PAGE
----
nursery pig, short chain fatty acids, medium chain fatty acids, zinc oxide


A total of 354 pigs (DNA; 200 × 400; initial BW = 13.0 lb) were used in a 35-d growth trial to evaluate the effects of a short and medium chain fatty acid product (Monomix, Quality Technology International, Inc., Elgin, IL) added alone or in combination with pharmacological levels of ZnO on nursery pig performance. Upon arrival to the nursery research facility, pigs were randomly assigned to pens (5 pigs per pen) and pens were allotted to 1 of 4 dietary treatments with 18 pens per treatment. Dietary treatments were arranged in a 2 × 2 factorial with main effects of added ZnO (0 vs. 3,000 ppm/2,000 ppm in phases 1 and 2, respectively) and Monomix (0 vs. 0.4% in phases 1, 2, and 3). Treatment diets were formulated in three dietary phases fed from d 0 to 7, 7 to 18, and 18 to 35 post-weaning and were formulated to be isocaloric. No ZnO × Monomix interactions (P = 0.399) were observed throughout the 35-d study. There was no evidence for differences for the pigs consuming diets with added Monomix, other than decreased feed intake (P = 0.002) and average daily gain (ADG; P = 0.012) from d 0 to 7, resulting in decreased body weight (BW) (P = 0.015) at d 7. From d 0 to 7 and 7 to 18, pigs fed diets with added ZnO had increased ADG (P < 0.001), average daily feed intake (ADFI), and BW, and improved feed efficiency (F/G). Overall from d 0 to 35, pigs fed diets with added ZnO in phases 1 and 2 had increased (P < 0.05) ADG, ADFI, and d 35 BW, with no evidence for differences in performance in pigs fed diets with Monomix. In summary, the addition of Monomix did not improve pig performance, whereas pharmacological levels of ZnO improved ADG and ADFI similarly to previous studies.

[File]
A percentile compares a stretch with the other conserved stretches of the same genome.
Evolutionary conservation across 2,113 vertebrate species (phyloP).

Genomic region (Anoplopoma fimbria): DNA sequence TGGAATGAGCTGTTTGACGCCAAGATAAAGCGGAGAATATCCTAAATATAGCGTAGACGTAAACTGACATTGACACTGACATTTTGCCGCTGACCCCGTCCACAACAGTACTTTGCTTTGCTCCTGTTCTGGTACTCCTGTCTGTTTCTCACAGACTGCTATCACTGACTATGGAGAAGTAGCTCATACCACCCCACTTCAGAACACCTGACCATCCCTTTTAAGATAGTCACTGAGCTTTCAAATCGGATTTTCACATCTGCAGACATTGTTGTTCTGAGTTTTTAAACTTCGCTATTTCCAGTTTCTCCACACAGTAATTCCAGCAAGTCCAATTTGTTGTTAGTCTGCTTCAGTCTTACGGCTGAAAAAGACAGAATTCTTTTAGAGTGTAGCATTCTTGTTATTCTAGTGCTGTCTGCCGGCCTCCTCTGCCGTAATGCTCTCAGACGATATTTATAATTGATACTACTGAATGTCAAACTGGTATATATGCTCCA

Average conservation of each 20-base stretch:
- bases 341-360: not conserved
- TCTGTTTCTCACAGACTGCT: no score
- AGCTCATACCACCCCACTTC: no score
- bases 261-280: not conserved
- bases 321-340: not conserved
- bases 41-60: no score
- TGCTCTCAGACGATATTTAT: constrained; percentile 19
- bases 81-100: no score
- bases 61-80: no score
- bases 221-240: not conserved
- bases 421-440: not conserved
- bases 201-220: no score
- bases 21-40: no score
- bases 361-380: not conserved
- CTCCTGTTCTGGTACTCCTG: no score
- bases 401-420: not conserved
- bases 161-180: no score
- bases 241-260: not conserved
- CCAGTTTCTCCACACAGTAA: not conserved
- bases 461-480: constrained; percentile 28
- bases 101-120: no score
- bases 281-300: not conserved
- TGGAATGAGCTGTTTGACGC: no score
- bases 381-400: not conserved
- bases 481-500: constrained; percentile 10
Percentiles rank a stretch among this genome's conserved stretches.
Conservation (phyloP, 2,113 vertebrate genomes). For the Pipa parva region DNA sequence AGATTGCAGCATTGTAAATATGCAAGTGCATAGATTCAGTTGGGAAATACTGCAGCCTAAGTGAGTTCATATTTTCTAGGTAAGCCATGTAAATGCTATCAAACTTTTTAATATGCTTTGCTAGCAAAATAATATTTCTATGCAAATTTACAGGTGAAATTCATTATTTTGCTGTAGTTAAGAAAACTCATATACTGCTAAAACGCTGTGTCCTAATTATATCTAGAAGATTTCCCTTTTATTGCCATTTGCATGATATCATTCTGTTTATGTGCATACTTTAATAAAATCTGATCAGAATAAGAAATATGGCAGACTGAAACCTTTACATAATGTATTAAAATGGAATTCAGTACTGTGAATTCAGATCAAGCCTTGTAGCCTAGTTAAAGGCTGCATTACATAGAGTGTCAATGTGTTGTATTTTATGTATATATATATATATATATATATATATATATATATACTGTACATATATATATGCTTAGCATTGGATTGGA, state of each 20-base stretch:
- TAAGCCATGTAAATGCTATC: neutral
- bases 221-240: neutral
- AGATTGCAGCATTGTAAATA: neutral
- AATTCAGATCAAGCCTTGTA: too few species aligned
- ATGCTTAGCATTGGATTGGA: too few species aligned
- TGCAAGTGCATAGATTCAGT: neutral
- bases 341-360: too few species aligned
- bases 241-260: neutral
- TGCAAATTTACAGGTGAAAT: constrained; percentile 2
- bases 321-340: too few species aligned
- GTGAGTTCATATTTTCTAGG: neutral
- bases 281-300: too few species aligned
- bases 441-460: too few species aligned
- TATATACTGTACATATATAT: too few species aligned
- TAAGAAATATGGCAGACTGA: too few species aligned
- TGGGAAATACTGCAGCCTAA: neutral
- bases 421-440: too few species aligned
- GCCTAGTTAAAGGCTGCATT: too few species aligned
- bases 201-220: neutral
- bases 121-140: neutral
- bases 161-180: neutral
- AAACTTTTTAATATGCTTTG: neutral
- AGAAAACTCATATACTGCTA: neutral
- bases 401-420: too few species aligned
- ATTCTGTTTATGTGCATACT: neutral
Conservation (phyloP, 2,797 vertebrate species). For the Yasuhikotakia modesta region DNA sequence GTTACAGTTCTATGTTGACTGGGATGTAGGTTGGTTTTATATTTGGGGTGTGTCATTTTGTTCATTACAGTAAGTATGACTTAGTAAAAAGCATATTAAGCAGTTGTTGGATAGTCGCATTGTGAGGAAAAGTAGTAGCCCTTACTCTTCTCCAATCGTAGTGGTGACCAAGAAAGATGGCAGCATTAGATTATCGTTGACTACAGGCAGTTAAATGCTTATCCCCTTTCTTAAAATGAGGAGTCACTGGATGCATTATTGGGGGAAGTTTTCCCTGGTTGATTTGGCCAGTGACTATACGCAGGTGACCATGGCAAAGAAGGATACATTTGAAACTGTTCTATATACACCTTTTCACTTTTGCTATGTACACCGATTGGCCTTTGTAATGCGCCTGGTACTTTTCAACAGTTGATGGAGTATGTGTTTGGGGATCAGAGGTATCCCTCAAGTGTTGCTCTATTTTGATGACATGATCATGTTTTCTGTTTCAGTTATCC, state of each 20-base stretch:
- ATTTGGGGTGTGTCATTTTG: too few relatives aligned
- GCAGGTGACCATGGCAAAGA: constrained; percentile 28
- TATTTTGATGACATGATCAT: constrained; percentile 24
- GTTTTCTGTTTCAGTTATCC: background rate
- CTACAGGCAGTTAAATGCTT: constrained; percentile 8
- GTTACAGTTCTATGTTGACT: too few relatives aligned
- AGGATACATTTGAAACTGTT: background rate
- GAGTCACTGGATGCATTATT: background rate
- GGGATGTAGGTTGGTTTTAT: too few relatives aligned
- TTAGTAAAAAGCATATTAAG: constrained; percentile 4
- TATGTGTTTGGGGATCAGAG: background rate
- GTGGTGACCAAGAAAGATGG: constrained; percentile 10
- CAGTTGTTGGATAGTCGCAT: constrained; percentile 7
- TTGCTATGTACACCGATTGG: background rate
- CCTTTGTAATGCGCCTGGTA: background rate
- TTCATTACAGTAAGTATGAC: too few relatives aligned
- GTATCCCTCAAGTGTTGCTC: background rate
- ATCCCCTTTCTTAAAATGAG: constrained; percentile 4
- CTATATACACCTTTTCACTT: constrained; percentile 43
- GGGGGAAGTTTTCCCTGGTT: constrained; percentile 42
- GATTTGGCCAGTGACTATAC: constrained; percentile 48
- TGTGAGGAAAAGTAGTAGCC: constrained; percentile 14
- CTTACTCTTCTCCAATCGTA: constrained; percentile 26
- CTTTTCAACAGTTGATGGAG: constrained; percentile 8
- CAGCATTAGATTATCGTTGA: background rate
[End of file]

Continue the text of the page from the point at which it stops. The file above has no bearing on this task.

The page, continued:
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This work is licensed under a Creative Commons Attribution 4.0 License.